The library will be established at a cost of more than $270 million and will be built on an area that exceeds one million square feet. It will include 1.5 million books and receive around 42 million people annually from the region and the wider world. In addition to the major library, there will be eight special libraries that include one for children, one for the youth and one for business.

According to the law the Mohammad bin Rashid Al Maktoum Foundation will be in charge of the general supervision of the library and will be tasked with carrying out the required duties to achieve the library’s aims. Some of these tasks include devising general policy, developing comprehensive strategic plans to implement the library’s cultural and educational vision, and achieving its aims and improving societies’ awareness in this vision locally, regionally and globally.

Through this library, Dubai will lead a cultural initiative that goes beyond isolated reading, which does not transfer what is read into influential material. The miracles and effects of books know no boundaries. In a young city like Dubai, one needs such a library. During a televised interview with a foreign journalist, Sheikh Mohammad bin Rashid said most urban projects one sees in Dubai did not exist in the city - which was a barren desert in 2000 - until very recently. We’re talking about a very recent renaissance. Establishing the library does not come late as some claim and it’s rather an extension to Dubai’s huge cultural efforts.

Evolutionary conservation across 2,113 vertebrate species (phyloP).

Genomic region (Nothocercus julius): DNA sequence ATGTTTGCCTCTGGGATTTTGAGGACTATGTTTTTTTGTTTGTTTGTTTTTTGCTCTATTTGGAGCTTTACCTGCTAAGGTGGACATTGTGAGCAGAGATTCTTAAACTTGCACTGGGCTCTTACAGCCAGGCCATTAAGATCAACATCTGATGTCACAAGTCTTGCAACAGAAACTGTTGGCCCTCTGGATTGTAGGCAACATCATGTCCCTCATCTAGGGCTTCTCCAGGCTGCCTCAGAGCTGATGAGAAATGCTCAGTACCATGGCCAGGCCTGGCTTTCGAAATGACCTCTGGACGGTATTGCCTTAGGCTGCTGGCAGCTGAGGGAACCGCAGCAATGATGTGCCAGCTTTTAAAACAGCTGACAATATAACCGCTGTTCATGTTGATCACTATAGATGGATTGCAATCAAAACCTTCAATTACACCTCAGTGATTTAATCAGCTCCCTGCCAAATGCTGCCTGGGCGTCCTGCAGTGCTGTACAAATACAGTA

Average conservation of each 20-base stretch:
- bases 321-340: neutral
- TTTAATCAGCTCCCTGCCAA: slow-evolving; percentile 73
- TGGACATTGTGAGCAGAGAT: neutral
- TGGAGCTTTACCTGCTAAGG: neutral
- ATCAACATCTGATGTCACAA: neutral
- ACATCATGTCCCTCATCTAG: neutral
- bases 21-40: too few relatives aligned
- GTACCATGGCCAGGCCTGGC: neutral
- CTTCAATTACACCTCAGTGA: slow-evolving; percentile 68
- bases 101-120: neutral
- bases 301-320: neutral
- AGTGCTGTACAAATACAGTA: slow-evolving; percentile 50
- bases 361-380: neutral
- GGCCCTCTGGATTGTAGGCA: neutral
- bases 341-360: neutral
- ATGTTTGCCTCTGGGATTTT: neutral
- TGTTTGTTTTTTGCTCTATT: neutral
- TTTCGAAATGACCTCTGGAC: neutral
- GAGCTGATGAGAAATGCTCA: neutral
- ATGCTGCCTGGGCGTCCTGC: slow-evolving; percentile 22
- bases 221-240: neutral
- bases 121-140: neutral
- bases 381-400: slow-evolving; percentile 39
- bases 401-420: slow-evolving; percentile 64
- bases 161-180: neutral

Dubai is not just about markets, builds, skyscrapers and stores which tempt people in to shop. It’s all that in addition to libraries, reading projects, dialogue and platforms for discussion – as well as cultural and intellectual activity. Those who’ve been to the book exhibitions in the UAE and who saw the activity of publishing houses in the country are witnesses to that.
Mohammad bin Rashid’s Library will be another precious jewel that decorates the beautiful city of Dubai.

This article was first published in AlBayan on Nov. 23, 2016.
Turki Aldakhil is the General Manager of Al Arabiya News Channel. He began his career as a print journalist, covering politics and culture for the Saudi newspapers Okaz, Al-Riyadh and Al-Watan. He then moved to pan-Arab daily Al-Hayat and pan-Arab news magazine Al-Majalla. Turki later became a radio correspondent for the French-owned pan-Arab Radio Monte Carlo and MBC FM. He proceeded to Elaph, an online news magazine and Alarabiya.net, the news channel’s online platform. Over a ten-year period, Dakhil’s weekly Al Arabiya talk show “Edaat” (Spotlights) provided an opportunity for proponents of Arab and Islamic social reform to make their case to a mass audience. Turki also owns Al Mesbar Studies and Research Centre and Madarek Publishing House in Dubai. He has received several awards and honors, including the America Abroad Media annual award for his role in supporting civil society, human rights and advancing women’s roles in Gulf societies. He tweets @TurkiAldakhil

Disclaimer: Views expressed by writers in this section are their own and do not reflect Al Arabiya English's point-of-view.